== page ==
My favorite detective game of 2022 has more cases to solve this May

The Case of the Golden Idol, our favorite story of 2022 and my personal favorite detective game, will return with three more cases to solve in its expansion, The Spider of Lanka, on May 4. Master detective Chris Livingston sleuthed out the expansion last week, but now we have the full details.

The 18th century setting and off-kilter pixel art of The Case of the Golden Idol remain, but The Spider of Lanka's story travels back one year before the original, decades-long murder mystery starts. Returning characters Albert Cloudsley and Oberon Geller are on a trip to the Kingdom of Lanka, a fictional location set in South Asia.

The Spider of Lanka will cover 50 years of "betrayal, greed, ambition, and death," according to developer Color Gray Games. You'll be tasked with combing through detailed scenes and playing murder Mad Libs with characters, objects, and text to piece together what happened and how it led to the strange events of the original story.

The screenshots (below) and trailer show some of the locations you'll have to pick apart, including a courtyard, a throne room, and a dockyard. And just like before, each solved mystery will fit into a larger narrative about the titular golden idol, a powerful, magical artifact that people are willing to kill for.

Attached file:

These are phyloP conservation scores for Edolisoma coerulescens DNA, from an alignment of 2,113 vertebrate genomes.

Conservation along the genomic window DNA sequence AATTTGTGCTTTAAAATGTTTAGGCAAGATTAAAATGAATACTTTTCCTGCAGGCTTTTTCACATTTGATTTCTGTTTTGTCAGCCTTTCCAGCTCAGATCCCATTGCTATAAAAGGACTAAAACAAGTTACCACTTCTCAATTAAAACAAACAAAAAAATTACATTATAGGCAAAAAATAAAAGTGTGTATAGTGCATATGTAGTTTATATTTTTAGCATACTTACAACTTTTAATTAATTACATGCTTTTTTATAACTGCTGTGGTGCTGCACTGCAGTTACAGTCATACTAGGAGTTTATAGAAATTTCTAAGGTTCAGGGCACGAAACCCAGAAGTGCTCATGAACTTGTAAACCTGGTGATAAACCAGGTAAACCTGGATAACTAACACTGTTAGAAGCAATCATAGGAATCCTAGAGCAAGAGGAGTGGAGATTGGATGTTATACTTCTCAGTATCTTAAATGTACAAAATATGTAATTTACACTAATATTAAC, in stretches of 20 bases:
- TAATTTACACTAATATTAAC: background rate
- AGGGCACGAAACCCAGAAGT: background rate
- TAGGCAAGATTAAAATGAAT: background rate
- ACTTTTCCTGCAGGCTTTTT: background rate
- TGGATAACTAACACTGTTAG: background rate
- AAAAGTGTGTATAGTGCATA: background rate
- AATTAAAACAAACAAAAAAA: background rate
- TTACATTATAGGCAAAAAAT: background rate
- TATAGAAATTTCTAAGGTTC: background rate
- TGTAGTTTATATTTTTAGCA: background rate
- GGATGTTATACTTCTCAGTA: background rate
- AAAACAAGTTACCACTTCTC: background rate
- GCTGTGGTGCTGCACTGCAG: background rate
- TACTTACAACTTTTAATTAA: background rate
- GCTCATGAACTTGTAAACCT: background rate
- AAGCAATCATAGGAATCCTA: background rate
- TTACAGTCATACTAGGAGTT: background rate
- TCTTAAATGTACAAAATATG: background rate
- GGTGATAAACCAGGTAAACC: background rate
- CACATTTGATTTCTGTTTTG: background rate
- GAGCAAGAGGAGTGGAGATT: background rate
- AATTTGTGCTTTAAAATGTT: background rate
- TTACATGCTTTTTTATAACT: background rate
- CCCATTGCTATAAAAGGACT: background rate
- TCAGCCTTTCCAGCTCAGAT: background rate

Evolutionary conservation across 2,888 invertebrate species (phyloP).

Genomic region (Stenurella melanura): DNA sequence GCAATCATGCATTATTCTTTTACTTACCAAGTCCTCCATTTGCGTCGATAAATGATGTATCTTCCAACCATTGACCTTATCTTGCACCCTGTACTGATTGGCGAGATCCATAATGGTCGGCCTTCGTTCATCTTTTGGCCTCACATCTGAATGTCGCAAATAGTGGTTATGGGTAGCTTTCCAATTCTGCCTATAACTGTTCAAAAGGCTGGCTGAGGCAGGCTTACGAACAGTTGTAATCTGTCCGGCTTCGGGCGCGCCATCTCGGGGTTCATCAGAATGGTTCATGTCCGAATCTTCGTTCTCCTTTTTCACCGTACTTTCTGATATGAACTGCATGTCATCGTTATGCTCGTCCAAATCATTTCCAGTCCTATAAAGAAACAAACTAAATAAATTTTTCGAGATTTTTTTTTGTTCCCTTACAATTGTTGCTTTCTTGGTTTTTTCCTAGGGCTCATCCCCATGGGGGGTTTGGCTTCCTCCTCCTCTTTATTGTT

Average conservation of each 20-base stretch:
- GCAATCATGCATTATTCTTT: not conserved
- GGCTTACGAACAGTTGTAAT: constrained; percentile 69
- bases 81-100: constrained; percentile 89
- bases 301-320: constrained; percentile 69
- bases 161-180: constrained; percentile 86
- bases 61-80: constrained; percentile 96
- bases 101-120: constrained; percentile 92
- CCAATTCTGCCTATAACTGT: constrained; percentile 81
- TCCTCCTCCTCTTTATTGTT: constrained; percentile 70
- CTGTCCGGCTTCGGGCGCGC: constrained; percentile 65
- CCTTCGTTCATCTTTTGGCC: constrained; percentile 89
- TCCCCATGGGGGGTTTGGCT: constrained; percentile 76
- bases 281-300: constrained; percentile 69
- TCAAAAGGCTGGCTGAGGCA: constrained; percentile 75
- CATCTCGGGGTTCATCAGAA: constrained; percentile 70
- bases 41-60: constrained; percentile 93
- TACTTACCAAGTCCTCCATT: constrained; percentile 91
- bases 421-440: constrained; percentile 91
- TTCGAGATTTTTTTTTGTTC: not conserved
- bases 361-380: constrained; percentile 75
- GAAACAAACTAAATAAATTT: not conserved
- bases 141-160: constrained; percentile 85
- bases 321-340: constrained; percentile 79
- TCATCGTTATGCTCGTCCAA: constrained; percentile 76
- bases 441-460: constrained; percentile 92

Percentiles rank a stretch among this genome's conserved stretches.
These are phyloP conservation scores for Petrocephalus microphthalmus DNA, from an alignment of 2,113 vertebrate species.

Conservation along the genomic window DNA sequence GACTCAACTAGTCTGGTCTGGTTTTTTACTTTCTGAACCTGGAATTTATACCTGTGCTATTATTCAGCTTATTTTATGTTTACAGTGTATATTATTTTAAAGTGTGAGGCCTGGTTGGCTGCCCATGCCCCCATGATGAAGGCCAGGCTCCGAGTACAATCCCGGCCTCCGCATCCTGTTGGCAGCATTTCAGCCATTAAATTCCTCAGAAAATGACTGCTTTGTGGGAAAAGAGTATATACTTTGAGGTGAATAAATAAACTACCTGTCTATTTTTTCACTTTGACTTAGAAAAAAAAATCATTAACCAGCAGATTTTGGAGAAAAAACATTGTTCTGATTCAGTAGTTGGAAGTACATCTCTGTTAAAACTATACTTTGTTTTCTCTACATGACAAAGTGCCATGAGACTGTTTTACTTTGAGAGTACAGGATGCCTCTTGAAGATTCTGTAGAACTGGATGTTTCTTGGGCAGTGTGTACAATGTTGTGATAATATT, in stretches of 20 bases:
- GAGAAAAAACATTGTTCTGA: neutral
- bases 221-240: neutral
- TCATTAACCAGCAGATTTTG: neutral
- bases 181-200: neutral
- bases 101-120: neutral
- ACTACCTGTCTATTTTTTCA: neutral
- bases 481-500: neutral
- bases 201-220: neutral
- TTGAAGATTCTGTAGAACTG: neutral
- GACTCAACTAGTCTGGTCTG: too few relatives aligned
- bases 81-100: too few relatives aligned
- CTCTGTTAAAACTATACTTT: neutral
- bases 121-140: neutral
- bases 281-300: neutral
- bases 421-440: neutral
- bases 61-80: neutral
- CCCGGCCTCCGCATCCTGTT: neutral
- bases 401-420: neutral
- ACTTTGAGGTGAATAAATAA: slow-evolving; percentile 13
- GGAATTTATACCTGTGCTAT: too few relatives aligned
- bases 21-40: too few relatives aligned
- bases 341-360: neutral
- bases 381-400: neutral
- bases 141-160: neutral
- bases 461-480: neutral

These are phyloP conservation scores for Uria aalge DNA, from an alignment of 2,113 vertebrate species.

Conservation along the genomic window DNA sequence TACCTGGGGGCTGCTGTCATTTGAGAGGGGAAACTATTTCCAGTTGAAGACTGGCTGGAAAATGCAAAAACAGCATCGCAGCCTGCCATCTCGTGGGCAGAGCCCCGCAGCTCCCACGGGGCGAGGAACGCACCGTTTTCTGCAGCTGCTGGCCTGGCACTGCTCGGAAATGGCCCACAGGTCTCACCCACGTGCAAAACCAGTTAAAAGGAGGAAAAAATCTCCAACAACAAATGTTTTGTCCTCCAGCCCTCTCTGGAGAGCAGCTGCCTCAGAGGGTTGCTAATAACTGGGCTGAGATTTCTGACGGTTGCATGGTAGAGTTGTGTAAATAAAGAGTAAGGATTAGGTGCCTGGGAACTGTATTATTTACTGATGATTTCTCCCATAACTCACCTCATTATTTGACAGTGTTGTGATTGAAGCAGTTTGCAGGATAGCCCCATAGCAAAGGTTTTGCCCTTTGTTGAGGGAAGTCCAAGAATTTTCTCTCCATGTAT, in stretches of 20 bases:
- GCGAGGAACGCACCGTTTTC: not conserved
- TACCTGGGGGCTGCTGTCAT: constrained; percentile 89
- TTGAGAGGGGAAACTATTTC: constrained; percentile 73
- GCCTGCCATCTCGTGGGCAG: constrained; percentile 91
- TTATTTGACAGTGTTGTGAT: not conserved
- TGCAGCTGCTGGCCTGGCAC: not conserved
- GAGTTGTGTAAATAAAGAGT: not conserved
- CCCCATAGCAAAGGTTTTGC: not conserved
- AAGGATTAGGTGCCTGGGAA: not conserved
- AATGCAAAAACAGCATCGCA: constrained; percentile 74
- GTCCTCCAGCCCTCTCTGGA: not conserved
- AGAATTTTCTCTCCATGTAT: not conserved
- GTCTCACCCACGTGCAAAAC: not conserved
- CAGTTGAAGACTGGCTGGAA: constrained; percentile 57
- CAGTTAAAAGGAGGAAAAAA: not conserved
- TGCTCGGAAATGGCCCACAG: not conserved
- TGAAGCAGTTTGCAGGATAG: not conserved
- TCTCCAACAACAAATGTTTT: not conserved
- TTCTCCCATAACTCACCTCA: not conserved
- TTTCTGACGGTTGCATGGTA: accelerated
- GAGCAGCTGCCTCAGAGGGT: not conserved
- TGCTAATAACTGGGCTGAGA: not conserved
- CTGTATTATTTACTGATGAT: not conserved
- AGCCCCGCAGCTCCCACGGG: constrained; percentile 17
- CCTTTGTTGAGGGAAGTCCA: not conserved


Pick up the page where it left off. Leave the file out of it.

In our The Case of the Golden Idol review, Chris called it "one of the most novel and challenging mystery games I've played in years," and he was right. Filling in the blanks and solving each murder isn't enough. You need a sharp understanding of the characters, their relationships, and their motives for it all to make sense. It's a rabbit hole of a detective story with delicious revelations, and these three new scenarios sound like a feast.

The Spider of Lanka will launch on May 4 on Steam for $5.99 and will require the base game to access it. If you haven't played it, I'd suggest giving the free demo a shot.

Associate Editor

Tyler has covered games, games culture, and hardware for over a decade before joining PC Gamer as Associate Editor. He's done in-depth reporting on communities and games as well as criticism for sites like Polygon, Wired, and Waypoint. He's interested in the weird and the fascinating when it comes to games, spending time probing for stories and talking to the people involved. Tyler loves sinking into games like Final Fantasy 14, Overwatch, and Dark Souls to see what makes them tick and pluck out the parts worth talking about. His goal is to talk about games the way they are: broken, beautiful, and bizarre.